The Wurtland Plant keeps a variety of technical documents that are used to help maintain safe operation of the processes.  These documents address chemical properties and associated hazards, limits for key process parameters and specific chemical inventories, and equipment design basis/configuration information. Specific departments within the plant are assigned responsibility for maintaining up-to-date process safety information.  A table summarizing the reference documents and their location is readily available as part of the written employee participation plan to help employees locate any necessary process safety information. 
Chemical-specific information, including exposure hazards and emergency response/ exposure treatment considerations, is provided in material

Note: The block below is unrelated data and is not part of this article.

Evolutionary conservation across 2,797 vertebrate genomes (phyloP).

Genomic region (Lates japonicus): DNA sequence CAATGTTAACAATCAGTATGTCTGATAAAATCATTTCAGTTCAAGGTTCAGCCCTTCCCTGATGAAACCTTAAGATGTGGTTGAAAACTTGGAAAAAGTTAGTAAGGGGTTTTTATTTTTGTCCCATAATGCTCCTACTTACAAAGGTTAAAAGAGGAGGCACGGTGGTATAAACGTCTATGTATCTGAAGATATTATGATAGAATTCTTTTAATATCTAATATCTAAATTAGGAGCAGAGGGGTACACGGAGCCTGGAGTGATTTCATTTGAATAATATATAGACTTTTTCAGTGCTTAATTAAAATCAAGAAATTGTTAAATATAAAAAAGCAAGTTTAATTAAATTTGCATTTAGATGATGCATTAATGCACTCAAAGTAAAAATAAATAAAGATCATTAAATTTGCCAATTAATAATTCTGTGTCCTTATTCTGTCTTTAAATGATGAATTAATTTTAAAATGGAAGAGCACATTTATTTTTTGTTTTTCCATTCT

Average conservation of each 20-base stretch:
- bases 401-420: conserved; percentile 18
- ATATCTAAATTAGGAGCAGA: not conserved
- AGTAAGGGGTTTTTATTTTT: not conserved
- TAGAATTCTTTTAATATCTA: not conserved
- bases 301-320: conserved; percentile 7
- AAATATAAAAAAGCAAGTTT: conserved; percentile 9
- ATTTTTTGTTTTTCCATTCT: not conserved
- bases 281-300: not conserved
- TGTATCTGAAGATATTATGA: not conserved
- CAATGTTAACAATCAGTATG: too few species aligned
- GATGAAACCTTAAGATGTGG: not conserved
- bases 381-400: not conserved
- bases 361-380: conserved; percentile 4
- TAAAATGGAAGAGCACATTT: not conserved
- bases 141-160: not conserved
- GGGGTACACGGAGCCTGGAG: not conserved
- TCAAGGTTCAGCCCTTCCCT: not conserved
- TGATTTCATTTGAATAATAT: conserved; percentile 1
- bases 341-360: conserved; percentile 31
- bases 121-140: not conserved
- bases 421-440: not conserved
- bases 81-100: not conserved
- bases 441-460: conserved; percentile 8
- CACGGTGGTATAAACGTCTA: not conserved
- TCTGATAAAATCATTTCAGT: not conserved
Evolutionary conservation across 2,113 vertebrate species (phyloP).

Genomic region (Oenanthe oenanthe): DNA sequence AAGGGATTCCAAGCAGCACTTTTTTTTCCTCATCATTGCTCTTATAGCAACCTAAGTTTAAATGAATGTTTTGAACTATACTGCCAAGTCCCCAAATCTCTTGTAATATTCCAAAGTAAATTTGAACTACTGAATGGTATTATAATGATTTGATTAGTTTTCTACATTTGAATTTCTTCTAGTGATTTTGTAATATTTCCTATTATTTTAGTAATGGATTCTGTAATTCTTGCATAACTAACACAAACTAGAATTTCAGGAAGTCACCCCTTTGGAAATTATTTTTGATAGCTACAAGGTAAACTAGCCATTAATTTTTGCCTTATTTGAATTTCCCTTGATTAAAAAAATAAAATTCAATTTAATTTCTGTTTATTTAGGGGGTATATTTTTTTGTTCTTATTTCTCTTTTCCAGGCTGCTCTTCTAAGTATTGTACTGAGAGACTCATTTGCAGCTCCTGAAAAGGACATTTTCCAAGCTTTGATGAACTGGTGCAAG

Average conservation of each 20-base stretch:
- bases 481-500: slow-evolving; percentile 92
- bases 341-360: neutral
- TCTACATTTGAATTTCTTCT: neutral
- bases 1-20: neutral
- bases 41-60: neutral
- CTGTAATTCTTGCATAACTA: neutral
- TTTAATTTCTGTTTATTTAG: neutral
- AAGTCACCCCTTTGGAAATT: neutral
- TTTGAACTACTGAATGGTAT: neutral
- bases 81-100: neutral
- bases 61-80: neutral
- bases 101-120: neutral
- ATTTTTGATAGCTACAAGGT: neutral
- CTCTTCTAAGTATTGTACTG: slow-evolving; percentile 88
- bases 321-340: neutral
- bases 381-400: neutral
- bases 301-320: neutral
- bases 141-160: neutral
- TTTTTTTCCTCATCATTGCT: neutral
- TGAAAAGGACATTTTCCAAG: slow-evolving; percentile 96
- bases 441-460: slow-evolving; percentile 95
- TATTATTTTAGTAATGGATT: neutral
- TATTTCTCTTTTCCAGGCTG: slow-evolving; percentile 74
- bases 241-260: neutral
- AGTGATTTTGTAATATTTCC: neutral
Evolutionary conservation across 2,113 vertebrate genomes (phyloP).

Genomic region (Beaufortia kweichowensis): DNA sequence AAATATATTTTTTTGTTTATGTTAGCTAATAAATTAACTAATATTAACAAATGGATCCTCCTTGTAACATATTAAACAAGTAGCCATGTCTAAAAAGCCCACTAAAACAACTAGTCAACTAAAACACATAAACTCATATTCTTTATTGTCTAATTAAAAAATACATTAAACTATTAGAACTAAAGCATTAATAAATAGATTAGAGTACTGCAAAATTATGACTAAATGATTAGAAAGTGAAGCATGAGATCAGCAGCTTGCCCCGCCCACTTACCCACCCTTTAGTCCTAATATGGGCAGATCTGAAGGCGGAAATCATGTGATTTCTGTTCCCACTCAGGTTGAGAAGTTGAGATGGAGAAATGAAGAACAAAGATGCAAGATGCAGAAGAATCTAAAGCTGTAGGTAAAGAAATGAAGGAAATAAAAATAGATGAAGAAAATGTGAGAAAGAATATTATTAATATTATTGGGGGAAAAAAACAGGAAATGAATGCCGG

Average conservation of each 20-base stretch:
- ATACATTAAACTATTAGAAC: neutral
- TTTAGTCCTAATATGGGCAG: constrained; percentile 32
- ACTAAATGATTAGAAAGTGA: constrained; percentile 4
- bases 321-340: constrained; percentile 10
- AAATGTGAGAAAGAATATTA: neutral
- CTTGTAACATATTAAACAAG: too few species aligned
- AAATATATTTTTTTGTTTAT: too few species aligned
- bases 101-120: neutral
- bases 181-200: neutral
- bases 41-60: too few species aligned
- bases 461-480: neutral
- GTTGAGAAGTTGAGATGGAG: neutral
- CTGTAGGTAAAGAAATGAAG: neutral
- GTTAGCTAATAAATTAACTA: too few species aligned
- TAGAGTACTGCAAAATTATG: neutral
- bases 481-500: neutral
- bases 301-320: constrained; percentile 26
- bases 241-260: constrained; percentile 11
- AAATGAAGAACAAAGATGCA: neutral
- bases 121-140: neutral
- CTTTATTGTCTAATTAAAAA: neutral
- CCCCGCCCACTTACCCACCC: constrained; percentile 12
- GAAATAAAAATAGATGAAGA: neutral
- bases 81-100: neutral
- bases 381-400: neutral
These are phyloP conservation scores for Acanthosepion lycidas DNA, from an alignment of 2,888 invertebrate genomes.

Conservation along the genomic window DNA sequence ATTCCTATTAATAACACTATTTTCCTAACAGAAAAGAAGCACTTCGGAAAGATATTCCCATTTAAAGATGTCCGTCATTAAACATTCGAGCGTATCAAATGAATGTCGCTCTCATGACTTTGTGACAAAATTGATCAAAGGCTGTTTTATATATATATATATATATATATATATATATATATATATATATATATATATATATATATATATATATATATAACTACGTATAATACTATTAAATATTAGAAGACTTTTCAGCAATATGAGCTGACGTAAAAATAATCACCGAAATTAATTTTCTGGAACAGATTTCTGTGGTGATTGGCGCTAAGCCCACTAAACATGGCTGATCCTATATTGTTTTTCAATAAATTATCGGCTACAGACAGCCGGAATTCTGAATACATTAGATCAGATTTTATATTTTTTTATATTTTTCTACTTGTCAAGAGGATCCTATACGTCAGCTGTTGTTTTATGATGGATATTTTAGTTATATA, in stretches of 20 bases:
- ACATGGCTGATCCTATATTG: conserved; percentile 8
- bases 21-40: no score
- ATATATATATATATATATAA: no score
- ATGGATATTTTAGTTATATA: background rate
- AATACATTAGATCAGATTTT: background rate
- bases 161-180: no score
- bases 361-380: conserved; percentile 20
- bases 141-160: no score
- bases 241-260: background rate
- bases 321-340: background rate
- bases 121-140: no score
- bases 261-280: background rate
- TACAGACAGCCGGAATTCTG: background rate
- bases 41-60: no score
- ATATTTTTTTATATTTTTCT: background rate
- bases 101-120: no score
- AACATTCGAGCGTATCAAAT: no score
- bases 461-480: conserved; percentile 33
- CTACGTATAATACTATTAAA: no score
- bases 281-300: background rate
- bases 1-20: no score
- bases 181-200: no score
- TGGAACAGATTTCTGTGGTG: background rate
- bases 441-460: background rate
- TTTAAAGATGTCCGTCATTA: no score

safety data sheets (MSDSs). This information is supplemented by documents that specifically address known corrosion concerns and any known hazards associated with the inadvertent mixing of chemicals.  For the sulfuric acid process area, Wurtland  has documented safety-related limits for specific process parameters (e.g., temperature level, composition) in a Standard Conditions Manual.  The plant ensures that the process is maintained within these limits using state-of-the-art process controls and monitoring instruments, emergency relief systems with flare, redundant power supply and safety systems, highly trained personnel, and protective instrument systems (e.g., automated shutdown systems). 
The plant also maintains numerous technical documents that provide information about the design and construction of process equipment.  This information includes materials of construction, design pressure and temperature ratings, and electrical rating of equipment.  This information, in combinat